In skin and soft tissue infections, specimens were not usually collected unless a subcutaneous abscess developed. Cefazolin, which is effective for both Streptococcus and Staphylococcus, was selected. If the risk of MRSA infection was high, clindamycin or vancomycin was added. For immunocompromised hosts, such as those with liver cirrhosis, a third-generation cephalosporin was selected as they are effective for Gram-negative organisms, such as Vibrio or Aeromonas, and Gram positive organisms.
Within these classifications, we compared two groups: one group of patients whose antibiotic was selected based on the point-of-care Gram stain in this study, and the other group with a simulated choice of antibiotic and dosage based on the Japanese guidelines.
The types of antimicrobials selected based on the Gram stain were real, whereas those based on the guidelines were simulated.
The evaluation of their effectiveness was based on culture results. If the cultured pathogen was susceptible in vitro and the clinical response was also favorable, the initially chosen antibiotic was continued or its spectrum narrowed down, and it was classified as “effective”. If the cultured pathogen was resistant in vitro and the clinical response was also unfavorable, a narrow-spectrum antibiotic was changed to a broader-spectrum antibiotic, and it was classified as “ineffective”. If the cultured pathogen was resistant in vitro, but effective in vivo, it was classified as “unknown”. If the culture result showed normal flora in the sputum or was negative, the effectiveness was evaluated from the clinical course. If a narrow-spectrum antimicrobial was effective, we considered that a broader antimicrobial in the simulation would automatically be effective. If this estimation was impossible, we considered it “unknown”.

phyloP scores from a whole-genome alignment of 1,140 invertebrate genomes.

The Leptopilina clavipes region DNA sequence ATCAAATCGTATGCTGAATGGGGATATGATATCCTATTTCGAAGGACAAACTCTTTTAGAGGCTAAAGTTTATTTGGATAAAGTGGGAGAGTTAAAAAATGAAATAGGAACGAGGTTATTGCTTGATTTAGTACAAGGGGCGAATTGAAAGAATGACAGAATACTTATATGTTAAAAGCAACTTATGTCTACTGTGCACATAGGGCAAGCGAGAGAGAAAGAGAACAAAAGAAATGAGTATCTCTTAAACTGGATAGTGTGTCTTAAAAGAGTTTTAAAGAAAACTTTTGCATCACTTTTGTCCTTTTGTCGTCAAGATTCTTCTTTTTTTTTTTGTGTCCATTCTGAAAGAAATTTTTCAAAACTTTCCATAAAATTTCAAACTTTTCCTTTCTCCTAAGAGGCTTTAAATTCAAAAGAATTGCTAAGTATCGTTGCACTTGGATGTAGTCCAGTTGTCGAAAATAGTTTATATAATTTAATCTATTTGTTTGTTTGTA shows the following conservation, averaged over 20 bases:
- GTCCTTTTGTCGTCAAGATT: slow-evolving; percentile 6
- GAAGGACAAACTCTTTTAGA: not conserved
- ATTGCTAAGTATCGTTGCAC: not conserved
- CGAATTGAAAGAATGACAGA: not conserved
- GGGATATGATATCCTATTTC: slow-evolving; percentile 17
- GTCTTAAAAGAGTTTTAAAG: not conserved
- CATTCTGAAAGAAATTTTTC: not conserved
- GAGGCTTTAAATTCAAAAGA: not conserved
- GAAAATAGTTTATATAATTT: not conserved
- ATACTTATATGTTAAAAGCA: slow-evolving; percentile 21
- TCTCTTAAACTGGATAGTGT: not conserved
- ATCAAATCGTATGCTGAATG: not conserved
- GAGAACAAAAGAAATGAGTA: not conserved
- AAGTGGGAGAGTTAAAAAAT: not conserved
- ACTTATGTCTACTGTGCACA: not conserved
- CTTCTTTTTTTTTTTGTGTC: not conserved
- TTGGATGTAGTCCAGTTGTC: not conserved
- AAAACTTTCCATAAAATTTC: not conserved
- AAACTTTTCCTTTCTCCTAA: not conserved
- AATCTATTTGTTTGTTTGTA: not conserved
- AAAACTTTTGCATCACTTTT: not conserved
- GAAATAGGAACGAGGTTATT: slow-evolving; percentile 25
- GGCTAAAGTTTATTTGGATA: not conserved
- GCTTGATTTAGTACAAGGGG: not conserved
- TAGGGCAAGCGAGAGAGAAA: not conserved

The total antibiotic cost during hospitalization was determined using the original pharmaceutical price in Japanese yen, determined by the Ministry of Health, Labour and Welfare in Japan, and the days of intravenous antibiotic use.
Gram-stain-based antimicrobial therapy is the standard care at our hospital. This was an observational study, so written informed patient consent was deemed unnecessary. The study proposal was approved by the Institutional Review Board of Okinawa Chubu Hospital.
For continuous valuables, the means and standard deviations were described for normal distributions, and the medians and interquartile ranges were described for skewed distributions. The χ2 test or Fisher’s exact test was used to analyze categorical variables, and were calculated with the Stata software (version 12.1; StataCorp, College Station, TX, USA).